If you are really interested in learning, I think it is important early on to get very familiar with the tools available in the interactive dispay editor.  They will help you learn the language and work through the tasks you're trying to figure out how to do.  Some examples:
1 – immediate window – try out a command to see what it does.  Good debugging tool. Put a stop in your code and then examine variables and try things out when you get there.
2 – local variables window.  Good way to inspect your variables, their values, and their types.
3 – Make sure you have your options set up to provide list of values.  So for examply when you type "myrange."  after typing the period it tells you what kind of methods and properties are available.
4 – Object browser (I actually don't use this so much)


The reason I really decided to type a response was to urge you NOT to overlook tek-tips.
1 – Their FAQ's are fairly extensive.
2 – Just read through the day to day problems that people try solve and you will probably see some problems you want to solve.
3 – **** It is INTERACTIVE.   If you have a question you can ask. You can't always get that from google or your books.
 

=====================================
(2B)+(2B)'  ?

RE: Help with VBA

The problem with most "Teach yourself" type books is that they will systematically lead you through a process of developing a simple application that has absolutely no relevance to the things you need or want to do.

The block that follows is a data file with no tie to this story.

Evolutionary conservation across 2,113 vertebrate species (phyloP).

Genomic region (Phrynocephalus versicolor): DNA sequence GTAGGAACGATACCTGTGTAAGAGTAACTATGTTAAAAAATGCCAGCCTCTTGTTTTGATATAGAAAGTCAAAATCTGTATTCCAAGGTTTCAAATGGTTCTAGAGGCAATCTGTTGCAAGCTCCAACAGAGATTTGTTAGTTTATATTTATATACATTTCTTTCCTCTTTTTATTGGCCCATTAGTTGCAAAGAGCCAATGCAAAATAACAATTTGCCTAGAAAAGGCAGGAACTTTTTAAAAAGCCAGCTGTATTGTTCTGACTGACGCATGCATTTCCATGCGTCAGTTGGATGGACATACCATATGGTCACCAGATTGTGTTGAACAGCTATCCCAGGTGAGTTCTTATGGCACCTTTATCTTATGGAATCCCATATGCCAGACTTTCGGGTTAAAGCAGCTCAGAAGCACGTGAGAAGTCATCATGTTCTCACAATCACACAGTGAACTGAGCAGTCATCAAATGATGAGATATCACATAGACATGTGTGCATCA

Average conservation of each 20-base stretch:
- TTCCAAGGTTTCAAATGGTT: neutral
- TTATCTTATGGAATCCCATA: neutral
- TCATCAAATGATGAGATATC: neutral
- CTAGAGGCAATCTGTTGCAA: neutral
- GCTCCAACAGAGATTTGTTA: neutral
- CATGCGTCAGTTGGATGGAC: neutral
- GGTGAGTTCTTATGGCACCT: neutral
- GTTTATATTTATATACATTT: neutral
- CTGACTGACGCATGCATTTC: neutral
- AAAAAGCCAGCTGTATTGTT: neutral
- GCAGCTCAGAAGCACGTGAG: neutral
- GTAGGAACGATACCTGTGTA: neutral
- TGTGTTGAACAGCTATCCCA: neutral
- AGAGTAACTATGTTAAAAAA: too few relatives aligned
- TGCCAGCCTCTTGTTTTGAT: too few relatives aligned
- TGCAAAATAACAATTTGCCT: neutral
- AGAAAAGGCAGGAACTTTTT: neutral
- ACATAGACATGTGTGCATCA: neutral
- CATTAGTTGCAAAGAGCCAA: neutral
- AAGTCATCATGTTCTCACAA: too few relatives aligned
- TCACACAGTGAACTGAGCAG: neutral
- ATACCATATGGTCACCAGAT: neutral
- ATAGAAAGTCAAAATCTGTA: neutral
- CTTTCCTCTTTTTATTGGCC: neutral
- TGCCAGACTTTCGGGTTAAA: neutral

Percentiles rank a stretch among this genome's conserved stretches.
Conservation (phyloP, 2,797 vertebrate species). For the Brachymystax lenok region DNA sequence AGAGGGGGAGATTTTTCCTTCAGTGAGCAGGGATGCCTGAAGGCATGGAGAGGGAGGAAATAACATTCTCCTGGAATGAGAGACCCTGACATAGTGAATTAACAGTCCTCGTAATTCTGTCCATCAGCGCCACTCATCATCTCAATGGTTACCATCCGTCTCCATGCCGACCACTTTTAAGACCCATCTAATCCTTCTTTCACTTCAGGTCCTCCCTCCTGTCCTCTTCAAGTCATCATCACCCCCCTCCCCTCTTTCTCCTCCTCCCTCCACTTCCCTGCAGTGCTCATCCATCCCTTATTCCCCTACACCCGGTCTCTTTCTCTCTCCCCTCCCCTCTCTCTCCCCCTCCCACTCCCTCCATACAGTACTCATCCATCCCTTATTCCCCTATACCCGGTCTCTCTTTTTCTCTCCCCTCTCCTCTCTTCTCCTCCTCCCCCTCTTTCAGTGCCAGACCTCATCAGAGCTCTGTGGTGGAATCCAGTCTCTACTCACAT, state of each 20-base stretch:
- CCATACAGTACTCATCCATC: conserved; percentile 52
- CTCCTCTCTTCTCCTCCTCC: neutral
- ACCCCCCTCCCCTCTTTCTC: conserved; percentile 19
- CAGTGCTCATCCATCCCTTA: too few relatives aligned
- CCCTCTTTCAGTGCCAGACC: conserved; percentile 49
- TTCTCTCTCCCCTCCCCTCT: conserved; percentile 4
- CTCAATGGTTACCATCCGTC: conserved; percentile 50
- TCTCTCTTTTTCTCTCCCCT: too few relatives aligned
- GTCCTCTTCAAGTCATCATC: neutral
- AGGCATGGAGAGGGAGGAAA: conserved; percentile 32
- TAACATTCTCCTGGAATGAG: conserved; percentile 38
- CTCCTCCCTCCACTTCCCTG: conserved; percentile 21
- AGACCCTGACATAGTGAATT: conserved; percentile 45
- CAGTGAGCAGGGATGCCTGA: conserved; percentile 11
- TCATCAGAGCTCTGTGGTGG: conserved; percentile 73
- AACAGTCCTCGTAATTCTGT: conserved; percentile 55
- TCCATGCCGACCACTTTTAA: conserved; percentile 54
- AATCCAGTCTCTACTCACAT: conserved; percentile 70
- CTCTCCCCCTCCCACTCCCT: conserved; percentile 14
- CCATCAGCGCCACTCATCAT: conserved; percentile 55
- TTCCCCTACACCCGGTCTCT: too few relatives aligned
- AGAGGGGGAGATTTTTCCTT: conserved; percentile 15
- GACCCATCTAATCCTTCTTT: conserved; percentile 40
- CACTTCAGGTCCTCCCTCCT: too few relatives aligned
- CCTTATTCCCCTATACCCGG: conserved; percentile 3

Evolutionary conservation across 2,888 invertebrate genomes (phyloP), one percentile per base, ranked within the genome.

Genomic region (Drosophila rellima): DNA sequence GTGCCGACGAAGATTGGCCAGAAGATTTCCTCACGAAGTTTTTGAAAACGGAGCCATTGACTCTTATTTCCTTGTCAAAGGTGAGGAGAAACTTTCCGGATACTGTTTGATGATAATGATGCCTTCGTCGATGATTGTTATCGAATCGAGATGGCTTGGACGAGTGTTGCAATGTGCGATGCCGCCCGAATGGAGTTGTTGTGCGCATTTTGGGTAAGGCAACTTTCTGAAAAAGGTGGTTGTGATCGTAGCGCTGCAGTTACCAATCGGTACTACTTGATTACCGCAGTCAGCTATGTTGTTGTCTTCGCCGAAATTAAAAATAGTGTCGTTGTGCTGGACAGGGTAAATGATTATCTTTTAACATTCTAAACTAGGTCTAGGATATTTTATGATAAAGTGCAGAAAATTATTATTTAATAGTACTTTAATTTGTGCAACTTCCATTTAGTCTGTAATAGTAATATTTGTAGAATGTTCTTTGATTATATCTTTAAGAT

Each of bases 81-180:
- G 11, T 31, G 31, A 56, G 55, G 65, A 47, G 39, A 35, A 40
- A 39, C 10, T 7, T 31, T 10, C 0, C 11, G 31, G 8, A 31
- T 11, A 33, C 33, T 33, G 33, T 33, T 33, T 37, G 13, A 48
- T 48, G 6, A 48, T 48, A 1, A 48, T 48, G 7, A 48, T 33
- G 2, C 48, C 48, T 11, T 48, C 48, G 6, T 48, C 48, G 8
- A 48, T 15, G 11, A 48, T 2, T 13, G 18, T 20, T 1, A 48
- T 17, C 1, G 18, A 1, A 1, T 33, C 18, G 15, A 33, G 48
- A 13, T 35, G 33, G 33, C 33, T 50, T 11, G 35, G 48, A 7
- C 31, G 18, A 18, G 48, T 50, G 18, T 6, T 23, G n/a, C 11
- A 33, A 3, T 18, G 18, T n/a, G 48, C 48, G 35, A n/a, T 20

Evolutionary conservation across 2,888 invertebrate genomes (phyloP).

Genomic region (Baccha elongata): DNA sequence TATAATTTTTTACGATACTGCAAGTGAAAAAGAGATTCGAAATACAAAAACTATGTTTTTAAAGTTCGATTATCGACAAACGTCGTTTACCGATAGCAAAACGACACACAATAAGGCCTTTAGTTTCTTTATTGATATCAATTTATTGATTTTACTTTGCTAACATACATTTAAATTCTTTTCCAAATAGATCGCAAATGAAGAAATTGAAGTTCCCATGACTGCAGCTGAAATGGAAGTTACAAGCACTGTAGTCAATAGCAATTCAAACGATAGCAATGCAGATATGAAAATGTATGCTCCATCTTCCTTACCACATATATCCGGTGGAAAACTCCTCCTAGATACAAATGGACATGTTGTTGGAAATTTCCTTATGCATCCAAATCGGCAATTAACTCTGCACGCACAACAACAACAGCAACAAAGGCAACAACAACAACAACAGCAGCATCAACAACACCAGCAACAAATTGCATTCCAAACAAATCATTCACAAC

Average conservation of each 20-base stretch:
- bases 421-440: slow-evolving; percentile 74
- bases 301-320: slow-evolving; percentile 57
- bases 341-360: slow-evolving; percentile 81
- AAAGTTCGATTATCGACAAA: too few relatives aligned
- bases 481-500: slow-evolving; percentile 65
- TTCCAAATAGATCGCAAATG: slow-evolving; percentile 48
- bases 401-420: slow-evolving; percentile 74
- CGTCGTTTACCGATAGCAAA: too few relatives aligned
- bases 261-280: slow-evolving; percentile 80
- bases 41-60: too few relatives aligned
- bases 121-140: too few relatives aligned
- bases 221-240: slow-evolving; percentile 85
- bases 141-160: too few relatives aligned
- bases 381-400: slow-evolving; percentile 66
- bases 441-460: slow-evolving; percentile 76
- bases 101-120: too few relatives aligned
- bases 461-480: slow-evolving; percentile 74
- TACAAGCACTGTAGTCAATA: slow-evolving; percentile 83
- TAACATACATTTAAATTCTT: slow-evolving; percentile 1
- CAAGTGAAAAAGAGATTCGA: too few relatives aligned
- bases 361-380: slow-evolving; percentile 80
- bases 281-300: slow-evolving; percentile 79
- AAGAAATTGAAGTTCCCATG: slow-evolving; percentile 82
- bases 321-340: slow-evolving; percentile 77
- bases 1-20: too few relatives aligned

The alternate book approach is the comprehensive reference - that assumes you know how to program, and just need to know the language and rules of a particular tool.

There seems to be very little in the middle.

There is a wealth of information available on Tek-Tips in the VBA forum.  Take a look through the FAQs there.

If you are above a "certain age" then you probably learned programming in the days of Fortran, basic Basic, Pascal, etc.  Back in the day programs were written as a single chunk of code, with prodigious use of "flow control" statements like IF...THEN...ELSE, GOTO, BRANCH, etc.

You need to break out of that mindset.  Break your code down into the smallest bits you can and set that into a Procedure or Function.  Input ---> Output ----> Input ....

   

RE: Help with VBA

I forgot to mention. Use option explicit  in every module.  It will force you to be more concious of the variable data types.

=====================================
(2B)+(2B)'  ?

RE: Help with VBA

electricpete has already said most of what I was going to say.  I have the two books he suggested (Billo and Walkenbach) and would also recommend them.

My only other suggestion is that it often works better to set up the spreadsheet to suite the spreadsheet way of working, rather than trying to force it to work your way.  For instance the problem in the other thread was eventually solved with some not very obvious changes to the code, but it would have been easier to set it up so that the data entry cells and the cells the VBA writes to were separate.

Doug Jenkins
Interactive Design Services
http://newtonexcelbach.wordpress.com/
 

RE: Help with VBA

Quote:

The best way to learn is to do.  Identify a need and set off to fill it.
IRStuff

Quote:

Try tackling some problems: first small, then bigger.
Great advice guys and great help for my problems when I post.

The only fly in the ointment is a tendency to stick with what you know.
I started out a long while back using IF statements to do what I needed.